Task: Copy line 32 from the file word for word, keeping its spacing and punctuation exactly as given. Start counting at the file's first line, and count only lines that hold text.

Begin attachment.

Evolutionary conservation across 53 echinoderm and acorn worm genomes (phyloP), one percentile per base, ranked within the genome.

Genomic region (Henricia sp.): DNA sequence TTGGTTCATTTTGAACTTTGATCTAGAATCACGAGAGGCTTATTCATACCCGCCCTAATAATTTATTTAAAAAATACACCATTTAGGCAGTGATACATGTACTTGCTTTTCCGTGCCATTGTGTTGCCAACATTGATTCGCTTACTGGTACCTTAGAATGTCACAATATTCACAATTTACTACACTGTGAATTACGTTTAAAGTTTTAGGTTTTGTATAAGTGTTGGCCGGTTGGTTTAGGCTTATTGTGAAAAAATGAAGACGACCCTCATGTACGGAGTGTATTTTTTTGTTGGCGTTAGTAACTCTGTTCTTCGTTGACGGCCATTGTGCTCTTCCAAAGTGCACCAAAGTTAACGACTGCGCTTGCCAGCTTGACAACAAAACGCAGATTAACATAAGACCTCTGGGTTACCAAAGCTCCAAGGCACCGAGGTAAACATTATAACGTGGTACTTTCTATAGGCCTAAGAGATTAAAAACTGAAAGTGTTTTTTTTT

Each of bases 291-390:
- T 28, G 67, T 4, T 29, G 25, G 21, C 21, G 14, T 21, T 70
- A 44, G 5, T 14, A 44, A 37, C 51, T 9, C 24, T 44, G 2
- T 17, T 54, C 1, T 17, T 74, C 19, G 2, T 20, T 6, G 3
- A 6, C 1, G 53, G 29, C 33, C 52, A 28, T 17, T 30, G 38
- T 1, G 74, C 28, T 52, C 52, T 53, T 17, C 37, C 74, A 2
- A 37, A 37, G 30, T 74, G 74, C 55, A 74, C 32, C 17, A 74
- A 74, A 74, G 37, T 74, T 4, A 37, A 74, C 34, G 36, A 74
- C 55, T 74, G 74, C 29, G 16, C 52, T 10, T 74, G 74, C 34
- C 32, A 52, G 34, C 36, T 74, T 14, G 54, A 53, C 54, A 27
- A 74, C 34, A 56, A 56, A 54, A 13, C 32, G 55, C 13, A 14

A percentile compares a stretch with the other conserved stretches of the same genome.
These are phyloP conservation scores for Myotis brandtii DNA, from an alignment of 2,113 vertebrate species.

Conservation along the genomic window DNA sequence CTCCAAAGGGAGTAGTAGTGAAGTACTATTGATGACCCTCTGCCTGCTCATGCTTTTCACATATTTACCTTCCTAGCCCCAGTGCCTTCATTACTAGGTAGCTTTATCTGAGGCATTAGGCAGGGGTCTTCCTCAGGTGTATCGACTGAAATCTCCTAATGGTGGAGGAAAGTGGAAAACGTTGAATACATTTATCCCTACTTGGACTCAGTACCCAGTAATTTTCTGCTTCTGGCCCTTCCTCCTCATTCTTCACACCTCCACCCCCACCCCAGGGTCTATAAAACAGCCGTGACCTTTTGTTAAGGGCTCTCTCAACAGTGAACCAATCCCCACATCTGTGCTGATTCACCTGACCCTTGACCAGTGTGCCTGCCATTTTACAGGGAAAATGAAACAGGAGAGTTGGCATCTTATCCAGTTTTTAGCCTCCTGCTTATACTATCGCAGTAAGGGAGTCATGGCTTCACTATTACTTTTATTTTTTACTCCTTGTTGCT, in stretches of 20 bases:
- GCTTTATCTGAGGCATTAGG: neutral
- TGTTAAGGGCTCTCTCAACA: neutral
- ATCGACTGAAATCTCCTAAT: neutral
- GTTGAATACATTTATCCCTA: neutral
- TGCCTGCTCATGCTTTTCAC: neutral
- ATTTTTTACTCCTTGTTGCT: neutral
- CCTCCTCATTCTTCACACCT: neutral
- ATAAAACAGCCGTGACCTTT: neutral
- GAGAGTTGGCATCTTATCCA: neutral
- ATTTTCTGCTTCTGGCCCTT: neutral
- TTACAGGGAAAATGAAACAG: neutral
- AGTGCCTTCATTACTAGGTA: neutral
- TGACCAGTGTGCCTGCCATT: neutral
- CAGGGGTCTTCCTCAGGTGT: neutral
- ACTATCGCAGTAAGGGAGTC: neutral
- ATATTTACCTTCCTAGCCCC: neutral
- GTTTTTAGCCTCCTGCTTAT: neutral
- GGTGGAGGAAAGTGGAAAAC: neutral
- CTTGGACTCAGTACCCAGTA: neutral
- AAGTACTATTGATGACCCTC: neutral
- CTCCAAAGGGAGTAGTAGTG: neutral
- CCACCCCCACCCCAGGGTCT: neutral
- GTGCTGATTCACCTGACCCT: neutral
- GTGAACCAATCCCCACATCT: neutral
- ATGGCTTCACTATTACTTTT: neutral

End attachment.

- ATATTTACCTTCCTAGCCCC: neutral